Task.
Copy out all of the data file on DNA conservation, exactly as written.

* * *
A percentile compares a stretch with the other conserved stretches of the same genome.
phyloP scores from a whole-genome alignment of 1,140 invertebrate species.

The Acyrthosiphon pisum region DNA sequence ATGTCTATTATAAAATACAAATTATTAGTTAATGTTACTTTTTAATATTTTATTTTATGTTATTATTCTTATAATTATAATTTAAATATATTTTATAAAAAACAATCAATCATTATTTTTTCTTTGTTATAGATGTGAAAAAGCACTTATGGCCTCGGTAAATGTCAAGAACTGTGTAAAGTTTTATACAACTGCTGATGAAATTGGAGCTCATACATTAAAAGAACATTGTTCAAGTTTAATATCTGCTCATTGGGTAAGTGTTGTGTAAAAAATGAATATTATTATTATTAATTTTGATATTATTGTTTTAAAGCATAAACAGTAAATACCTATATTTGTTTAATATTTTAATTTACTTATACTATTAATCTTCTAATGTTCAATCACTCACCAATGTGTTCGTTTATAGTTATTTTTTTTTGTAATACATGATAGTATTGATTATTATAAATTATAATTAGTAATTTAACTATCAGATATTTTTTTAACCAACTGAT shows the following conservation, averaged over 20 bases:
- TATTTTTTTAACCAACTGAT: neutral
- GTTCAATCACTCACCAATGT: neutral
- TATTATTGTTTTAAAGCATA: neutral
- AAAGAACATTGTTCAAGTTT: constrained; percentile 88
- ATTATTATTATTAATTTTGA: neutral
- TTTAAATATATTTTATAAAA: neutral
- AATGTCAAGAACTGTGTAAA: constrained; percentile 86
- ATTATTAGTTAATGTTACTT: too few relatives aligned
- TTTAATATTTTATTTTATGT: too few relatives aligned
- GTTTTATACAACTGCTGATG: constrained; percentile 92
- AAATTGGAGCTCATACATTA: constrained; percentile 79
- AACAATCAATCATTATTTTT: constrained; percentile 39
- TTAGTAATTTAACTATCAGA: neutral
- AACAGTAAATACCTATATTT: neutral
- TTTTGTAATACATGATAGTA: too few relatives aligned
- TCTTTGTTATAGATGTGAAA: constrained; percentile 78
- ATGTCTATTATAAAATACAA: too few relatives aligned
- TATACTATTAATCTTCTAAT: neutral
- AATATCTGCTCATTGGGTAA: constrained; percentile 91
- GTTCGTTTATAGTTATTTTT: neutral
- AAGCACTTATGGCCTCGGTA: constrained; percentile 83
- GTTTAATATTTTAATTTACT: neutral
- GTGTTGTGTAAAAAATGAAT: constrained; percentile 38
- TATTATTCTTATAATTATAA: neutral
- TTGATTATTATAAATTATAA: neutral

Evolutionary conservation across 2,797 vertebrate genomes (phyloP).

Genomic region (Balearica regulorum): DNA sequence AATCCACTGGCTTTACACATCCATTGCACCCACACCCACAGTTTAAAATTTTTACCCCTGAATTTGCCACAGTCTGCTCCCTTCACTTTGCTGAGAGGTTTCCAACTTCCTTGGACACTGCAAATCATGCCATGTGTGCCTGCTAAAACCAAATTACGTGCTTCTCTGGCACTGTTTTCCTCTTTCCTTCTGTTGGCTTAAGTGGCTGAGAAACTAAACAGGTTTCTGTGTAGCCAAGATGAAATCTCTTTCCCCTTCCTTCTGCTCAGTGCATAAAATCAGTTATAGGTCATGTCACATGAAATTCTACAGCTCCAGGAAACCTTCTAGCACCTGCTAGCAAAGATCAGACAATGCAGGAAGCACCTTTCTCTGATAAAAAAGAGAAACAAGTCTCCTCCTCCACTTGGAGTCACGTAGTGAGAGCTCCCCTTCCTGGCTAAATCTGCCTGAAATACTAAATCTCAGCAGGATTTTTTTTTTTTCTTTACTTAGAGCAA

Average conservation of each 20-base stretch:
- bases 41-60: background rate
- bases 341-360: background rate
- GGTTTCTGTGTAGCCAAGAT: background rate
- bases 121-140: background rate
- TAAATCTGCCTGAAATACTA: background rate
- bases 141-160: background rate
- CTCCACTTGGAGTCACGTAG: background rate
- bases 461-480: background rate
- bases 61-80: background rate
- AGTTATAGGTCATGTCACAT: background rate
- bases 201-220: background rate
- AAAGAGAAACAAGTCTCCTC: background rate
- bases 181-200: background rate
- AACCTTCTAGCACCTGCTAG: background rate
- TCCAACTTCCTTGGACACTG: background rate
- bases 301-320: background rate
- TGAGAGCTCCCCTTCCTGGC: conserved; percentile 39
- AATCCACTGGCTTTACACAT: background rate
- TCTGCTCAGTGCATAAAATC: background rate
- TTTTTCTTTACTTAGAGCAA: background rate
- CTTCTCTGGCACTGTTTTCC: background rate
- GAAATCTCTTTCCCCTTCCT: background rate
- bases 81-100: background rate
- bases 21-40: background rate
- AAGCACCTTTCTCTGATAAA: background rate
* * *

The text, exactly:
A percentile compares a stretch with the other conserved stretches of the same genome.
phyloP scores from a whole-genome alignment of 1,140 invertebrate species.

The Acyrthosiphon pisum region DNA sequence ATGTCTATTATAAAATACAAATTATTAGTTAATGTTACTTTTTAATATTTTATTTTATGTTATTATTCTTATAATTATAATTTAAATATATTTTATAAAAAACAATCAATCATTATTTTTTCTTTGTTATAGATGTGAAAAAGCACTTATGGCCTCGGTAAATGTCAAGAACTGTGTAAAGTTTTATACAACTGCTGATGAAATTGGAGCTCATACATTAAAAGAACATTGTTCAAGTTTAATATCTGCTCATTGGGTAAGTGTTGTGTAAAAAATGAATATTATTATTATTAATTTTGATATTATTGTTTTAAAGCATAAACAGTAAATACCTATATTTGTTTAATATTTTAATTTACTTATACTATTAATCTTCTAATGTTCAATCACTCACCAATGTGTTCGTTTATAGTTATTTTTTTTTGTAATACATGATAGTATTGATTATTATAAATTATAATTAGTAATTTAACTATCAGATATTTTTTTAACCAACTGAT shows the following conservation, averaged over 20 bases:
- TATTTTTTTAACCAACTGAT: neutral
- GTTCAATCACTCACCAATGT: neutral
- TATTATTGTTTTAAAGCATA: neutral
- AAAGAACATTGTTCAAGTTT: constrained; percentile 88
- ATTATTATTATTAATTTTGA: neutral
- TTTAAATATATTTTATAAAA: neutral
- AATGTCAAGAACTGTGTAAA: constrained; percentile 86
- ATTATTAGTTAATGTTACTT: too few relatives aligned
- TTTAATATTTTATTTTATGT: too few relatives aligned
- GTTTTATACAACTGCTGATG: constrained; percentile 92
- AAATTGGAGCTCATACATTA: constrained; percentile 79
- AACAATCAATCATTATTTTT: constrained; percentile 39
- TTAGTAATTTAACTATCAGA: neutral
- AACAGTAAATACCTATATTT: neutral
- TTTTGTAATACATGATAGTA: too few relatives aligned
- TCTTTGTTATAGATGTGAAA: constrained; percentile 78
- ATGTCTATTATAAAATACAA: too few relatives aligned
- TATACTATTAATCTTCTAAT: neutral
- AATATCTGCTCATTGGGTAA: constrained; percentile 91
- GTTCGTTTATAGTTATTTTT: neutral
- AAGCACTTATGGCCTCGGTA: constrained; percentile 83
- GTTTAATATTTTAATTTACT: neutral
- GTGTTGTGTAAAAAATGAAT: constrained; percentile 38
- TATTATTCTTATAATTATAA: neutral
- TTGATTATTATAAATTATAA: neutral

Evolutionary conservation across 2,797 vertebrate genomes (phyloP).

Genomic region (Balearica regulorum): DNA sequence AATCCACTGGCTTTACACATCCATTGCACCCACACCCACAGTTTAAAATTTTTACCCCTGAATTTGCCACAGTCTGCTCCCTTCACTTTGCTGAGAGGTTTCCAACTTCCTTGGACACTGCAAATCATGCCATGTGTGCCTGCTAAAACCAAATTACGTGCTTCTCTGGCACTGTTTTCCTCTTTCCTTCTGTTGGCTTAAGTGGCTGAGAAACTAAACAGGTTTCTGTGTAGCCAAGATGAAATCTCTTTCCCCTTCCTTCTGCTCAGTGCATAAAATCAGTTATAGGTCATGTCACATGAAATTCTACAGCTCCAGGAAACCTTCTAGCACCTGCTAGCAAAGATCAGACAATGCAGGAAGCACCTTTCTCTGATAAAAAAGAGAAACAAGTCTCCTCCTCCACTTGGAGTCACGTAGTGAGAGCTCCCCTTCCTGGCTAAATCTGCCTGAAATACTAAATCTCAGCAGGATTTTTTTTTTTTCTTTACTTAGAGCAA

Average conservation of each 20-base stretch:
- bases 41-60: background rate
- bases 341-360: background rate
- GGTTTCTGTGTAGCCAAGAT: background rate
- bases 121-140: background rate
- TAAATCTGCCTGAAATACTA: background rate
- bases 141-160: background rate
- CTCCACTTGGAGTCACGTAG: background rate
- bases 461-480: background rate
- bases 61-80: background rate
- AGTTATAGGTCATGTCACAT: background rate
- bases 201-220: background rate
- AAAGAGAAACAAGTCTCCTC: background rate
- bases 181-200: background rate
- AACCTTCTAGCACCTGCTAG: background rate
- TCCAACTTCCTTGGACACTG: background rate
- bases 301-320: background rate
- TGAGAGCTCCCCTTCCTGGC: conserved; percentile 39
- AATCCACTGGCTTTACACAT: background rate
- TCTGCTCAGTGCATAAAATC: background rate
- TTTTTCTTTACTTAGAGCAA: background rate
- CTTCTCTGGCACTGTTTTCC: background rate
- GAAATCTCTTTCCCCTTCCT: background rate
- bases 81-100: background rate
- bases 21-40: background rate
- AAGCACCTTTCTCTGATAAA: background rate